Smartphone features like Apple’s Night Shift mode don’t improve sleep quality at all versus those who don’t use it, claims a new sleep study.
- 167 people participated in this study.
- Blue light does make it harder to fall asleep.
- Features like Night Shift have little to no effect on your sleep.
- Cognitive and psychological stimulation affect sleep more.
Is Night Shift a gimmick?
That’s according to a new study from Brigham Young University Psychology, conducted by Professor Chad Jensen and his research team. A total of 167 adults ages 18-24 were included in the study. Each individual was tasked with spending at least eight hours in bed.
Study participants wore an accelerometer on their wrist to record the quality of their sleep.
The study looked into three groups of people. Members of the first group used a phone with Night Shift turned on. The second group was comprised of people who used their phones without the feature. And the third group was told not to use their phones before nap time at all.
Even though there were no differences across the three groups in the whole sample, the study found that Night Shift “is not superior to using your phone without Night Shift or even using no phone at all,” according to Jensen.
The group that got seven hours of sleep, which is closer to the recommended eight to nine hours a night, saw a slight difference in sleep quality based on phone usage. The individuals who did not use a phone before bed experienced superior sleep quality relative to both those with normal phone use and those using Night Shift.
While blue light emitted from screens does make it harder to fall asleep, the biggest sleep disruption happens when you scroll through your Instagram feed or check your email or read the news one last time before going to sleep.
According to Jensen:
While there is a lot of evidence suggesting that blue light increases alertness and makes it more difficult to fall asleep, it is important to think about what portion of that stimulation is light emission versus other cognitive and psychological stimulations.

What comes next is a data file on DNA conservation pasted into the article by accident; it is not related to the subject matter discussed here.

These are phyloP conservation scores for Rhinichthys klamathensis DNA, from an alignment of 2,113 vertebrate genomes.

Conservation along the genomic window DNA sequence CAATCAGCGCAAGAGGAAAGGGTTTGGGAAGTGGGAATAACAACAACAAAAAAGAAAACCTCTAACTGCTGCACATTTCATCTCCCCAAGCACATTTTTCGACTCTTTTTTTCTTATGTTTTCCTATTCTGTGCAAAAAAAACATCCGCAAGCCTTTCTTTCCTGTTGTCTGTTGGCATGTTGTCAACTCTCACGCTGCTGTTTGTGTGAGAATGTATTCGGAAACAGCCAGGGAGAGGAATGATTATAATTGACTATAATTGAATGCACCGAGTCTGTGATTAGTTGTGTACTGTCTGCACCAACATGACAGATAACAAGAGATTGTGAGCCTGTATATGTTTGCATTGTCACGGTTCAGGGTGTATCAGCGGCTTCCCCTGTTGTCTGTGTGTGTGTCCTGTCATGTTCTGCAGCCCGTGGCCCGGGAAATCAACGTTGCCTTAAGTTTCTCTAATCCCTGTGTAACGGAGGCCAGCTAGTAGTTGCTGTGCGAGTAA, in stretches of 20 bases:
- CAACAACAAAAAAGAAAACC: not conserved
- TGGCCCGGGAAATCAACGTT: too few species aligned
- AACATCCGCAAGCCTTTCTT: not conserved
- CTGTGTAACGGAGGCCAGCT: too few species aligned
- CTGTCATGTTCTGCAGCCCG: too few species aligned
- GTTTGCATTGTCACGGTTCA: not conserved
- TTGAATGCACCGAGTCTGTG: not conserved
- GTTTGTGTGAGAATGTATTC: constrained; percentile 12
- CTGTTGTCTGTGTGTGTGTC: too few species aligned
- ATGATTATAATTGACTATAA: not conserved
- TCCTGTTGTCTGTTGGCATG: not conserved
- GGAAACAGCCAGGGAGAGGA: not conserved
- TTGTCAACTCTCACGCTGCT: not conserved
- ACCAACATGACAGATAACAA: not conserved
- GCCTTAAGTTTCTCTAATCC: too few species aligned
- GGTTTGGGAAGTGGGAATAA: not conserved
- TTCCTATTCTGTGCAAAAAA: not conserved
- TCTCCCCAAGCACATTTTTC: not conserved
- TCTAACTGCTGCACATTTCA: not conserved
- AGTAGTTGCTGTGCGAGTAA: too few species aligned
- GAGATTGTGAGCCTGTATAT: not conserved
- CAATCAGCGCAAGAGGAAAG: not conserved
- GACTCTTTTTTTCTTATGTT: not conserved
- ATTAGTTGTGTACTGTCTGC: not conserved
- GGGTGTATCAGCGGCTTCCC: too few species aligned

My drastic solution: don’t use your phone for at least two hours before going to sleep.
Night Shift makes the display look hideous
Apple and other manufacturers have claimed that features like Night Shift improve the user’s sleep quality by reducing the amount of sleep-disrupting blue light. In doing so, however, these modes make the display look hideous with a noticeable shift in colors.
“Night Shift may make your screen darker, but Night Shift alone will not help you fall or stay asleep,” the study concludes. You should continue using Night Shift at night to at least reduce eye strain. Setting your phone to silent and reducing the brightness should also help improve the quality of your sleep.
Apple’s pitch for Night Shift
Apple’s Night Shift automatically adapts the display colors to the warmer end of the spectrum to make the screen easier on the eyes. In a support document on its website and marketing materials, however, the company mentions that studies have shown that exposure to bright blue light in the evening can affect your circadian rhythms and make it harder to fall asleep.
According to Apple:
Night Shift uses your computer’s clock and geolocation to determine when it’s sunset in your location. It then automatically shifts the colors in your display to the warmer end of the spectrum. In the morning it returns the display to its regular settings.
Night Shift on iOS can be turned on through the Control Center (tap and hold the brightness slider) or in Settings → Display & Brightness. To use Night Shift on your Mac, go to System Preferences → Displays. Night Shift can also be used in a scheduled mode.
Lastly, Night Shift is available on some HomeKit-compatible smart lights.